The warnings, issued Wednesday, are the result of predictive beach modelling tools used to predict E.coli levels based on weather conditions, past beach data, and environmental factors, the health unit says.
A public health inspector tells Global News that the warnings will stay in place “until E.coli levels are predicted to be less than 200 E.coli per 100 mL of water.”
She adds that weather — for example heavy rainfall or high wave activity — tends to “play a major role in our beach postings” and that the health unit usually issues a few beach postings each water quality season, which runs from June to August.
Currently, C.J. McEwen Beach in Plympton-Wyoming, which is monitored through what is called persistence modelling, is also listed as “unsafe to swim.”
Lambton Public Health uses predictive beach models to monitor beach water quality daily from Monday to Friday at Ipperwash Main Beach, Bright’s Grove Beach (including Mike Weir Park), and Canatara Park Beach.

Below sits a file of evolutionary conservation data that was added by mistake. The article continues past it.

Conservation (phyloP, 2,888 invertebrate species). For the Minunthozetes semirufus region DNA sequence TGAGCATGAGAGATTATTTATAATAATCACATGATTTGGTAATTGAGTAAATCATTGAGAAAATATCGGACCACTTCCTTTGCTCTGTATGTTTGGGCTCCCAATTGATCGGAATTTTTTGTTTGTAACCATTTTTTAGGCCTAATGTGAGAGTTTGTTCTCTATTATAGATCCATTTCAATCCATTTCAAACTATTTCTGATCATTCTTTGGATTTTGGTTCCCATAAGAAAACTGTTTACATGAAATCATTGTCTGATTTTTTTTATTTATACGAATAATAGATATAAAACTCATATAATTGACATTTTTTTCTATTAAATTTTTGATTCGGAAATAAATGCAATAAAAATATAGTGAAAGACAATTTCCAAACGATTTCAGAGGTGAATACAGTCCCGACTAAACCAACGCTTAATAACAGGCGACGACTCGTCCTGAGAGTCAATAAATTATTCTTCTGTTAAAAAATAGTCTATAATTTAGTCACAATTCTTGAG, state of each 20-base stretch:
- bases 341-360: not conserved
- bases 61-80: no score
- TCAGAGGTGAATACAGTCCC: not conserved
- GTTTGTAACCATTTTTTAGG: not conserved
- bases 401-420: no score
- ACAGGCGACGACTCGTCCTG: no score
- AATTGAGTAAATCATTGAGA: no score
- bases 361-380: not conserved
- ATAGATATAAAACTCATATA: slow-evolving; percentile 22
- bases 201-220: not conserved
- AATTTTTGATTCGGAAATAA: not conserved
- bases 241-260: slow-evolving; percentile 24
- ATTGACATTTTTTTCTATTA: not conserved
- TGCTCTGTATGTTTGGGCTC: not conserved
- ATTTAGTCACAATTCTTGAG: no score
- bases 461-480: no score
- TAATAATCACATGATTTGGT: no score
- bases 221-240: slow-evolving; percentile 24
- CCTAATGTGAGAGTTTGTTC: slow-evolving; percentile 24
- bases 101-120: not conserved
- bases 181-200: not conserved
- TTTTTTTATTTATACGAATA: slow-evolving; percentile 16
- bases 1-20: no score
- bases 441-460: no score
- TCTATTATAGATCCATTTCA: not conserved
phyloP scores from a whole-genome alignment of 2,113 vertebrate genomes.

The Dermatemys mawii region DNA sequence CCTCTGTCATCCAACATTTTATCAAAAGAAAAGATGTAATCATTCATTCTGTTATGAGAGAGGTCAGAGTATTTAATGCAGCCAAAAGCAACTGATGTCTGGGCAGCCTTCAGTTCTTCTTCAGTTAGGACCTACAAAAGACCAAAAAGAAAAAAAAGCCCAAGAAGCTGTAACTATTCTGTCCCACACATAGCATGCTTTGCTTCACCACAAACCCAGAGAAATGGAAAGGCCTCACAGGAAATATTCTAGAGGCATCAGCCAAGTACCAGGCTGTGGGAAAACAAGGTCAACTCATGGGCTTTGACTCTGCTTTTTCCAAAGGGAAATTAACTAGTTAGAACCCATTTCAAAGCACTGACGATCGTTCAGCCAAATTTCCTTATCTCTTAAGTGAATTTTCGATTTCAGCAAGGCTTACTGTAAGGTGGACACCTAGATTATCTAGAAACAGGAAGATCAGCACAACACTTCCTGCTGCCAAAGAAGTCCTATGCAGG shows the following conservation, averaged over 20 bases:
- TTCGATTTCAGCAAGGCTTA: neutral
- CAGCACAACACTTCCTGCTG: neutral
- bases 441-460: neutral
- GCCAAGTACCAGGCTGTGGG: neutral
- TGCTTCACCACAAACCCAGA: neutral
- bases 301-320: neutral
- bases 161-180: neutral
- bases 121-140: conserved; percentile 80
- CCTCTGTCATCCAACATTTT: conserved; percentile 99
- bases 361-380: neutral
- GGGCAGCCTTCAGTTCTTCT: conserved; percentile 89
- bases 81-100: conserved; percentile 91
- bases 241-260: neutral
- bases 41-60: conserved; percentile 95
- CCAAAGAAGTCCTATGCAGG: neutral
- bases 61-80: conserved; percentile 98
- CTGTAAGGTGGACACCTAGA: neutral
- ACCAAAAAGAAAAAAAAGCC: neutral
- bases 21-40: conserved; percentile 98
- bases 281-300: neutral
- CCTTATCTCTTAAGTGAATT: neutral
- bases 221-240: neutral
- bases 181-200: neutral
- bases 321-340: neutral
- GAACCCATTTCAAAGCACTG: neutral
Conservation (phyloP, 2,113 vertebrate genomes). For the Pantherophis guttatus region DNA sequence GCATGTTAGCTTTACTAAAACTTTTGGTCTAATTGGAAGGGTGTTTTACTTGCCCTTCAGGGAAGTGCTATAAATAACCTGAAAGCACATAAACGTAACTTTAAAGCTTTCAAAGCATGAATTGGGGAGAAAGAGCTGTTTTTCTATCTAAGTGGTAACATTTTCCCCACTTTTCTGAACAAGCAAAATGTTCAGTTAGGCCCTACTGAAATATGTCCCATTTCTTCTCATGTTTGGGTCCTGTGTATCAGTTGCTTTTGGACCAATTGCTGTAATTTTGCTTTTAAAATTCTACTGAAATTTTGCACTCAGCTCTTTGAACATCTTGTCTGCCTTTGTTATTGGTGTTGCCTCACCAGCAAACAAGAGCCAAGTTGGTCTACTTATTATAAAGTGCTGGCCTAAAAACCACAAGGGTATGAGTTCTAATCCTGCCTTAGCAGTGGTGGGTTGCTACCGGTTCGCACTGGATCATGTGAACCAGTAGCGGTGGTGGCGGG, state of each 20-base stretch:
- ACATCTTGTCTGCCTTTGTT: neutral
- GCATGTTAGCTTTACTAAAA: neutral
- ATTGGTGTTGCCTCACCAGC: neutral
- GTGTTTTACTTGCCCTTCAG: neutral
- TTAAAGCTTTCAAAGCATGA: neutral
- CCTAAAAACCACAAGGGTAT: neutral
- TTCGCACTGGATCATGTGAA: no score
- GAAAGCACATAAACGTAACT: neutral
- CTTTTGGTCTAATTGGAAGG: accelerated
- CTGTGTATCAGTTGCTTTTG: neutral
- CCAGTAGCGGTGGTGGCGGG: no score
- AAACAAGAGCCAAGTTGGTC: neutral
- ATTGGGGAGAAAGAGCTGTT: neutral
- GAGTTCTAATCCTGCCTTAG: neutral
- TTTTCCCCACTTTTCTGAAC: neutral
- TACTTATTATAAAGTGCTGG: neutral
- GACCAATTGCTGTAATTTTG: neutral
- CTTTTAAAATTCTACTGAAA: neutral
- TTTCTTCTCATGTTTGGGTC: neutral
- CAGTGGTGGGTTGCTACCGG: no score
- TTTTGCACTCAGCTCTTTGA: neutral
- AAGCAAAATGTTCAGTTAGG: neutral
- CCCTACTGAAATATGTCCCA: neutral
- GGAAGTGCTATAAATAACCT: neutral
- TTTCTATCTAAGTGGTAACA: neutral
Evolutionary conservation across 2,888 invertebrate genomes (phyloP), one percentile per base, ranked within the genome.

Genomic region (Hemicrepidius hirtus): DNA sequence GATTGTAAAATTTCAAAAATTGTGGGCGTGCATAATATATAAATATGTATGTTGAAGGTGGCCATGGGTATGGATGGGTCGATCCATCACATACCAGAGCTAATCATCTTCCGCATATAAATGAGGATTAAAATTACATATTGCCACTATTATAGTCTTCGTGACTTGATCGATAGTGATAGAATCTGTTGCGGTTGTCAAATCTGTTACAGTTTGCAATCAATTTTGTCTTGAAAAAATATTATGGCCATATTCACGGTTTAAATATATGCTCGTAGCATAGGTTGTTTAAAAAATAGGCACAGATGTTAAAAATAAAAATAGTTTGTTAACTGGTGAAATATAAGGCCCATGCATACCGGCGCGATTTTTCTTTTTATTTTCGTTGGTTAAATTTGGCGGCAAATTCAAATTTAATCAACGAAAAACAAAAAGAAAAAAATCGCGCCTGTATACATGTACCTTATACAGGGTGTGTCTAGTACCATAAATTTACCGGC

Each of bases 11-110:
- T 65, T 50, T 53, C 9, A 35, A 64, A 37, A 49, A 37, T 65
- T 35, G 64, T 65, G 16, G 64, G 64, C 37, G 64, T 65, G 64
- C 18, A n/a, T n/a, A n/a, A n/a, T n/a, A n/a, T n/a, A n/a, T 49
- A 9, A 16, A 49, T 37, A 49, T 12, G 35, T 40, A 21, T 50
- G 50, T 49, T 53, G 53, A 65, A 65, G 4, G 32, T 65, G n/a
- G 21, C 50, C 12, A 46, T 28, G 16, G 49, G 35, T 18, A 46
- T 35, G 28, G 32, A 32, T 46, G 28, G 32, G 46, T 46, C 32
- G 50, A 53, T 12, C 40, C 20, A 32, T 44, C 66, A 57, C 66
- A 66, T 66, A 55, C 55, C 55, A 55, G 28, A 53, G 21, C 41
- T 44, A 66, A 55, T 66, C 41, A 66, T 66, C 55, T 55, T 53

The health unit uses its former system, persistence modelling, to monitor water quality on a weekly basis at Pinery Provincial Park and C.J. McEwen Beach.
As of July 21, the only beaches with warnings in place are Grand Bend’s beaches and C.J. McEwen.
Warnings are posted at the beach itself as well as through Lambton Public Health’s water quality status reports. Members of the public can also receive status updates by texting the word “Beach” to 226-909-3003 or by calling the Beach InfoLine at 519-383-3816, toll-free 1-800-667-1839 ext. 3816.
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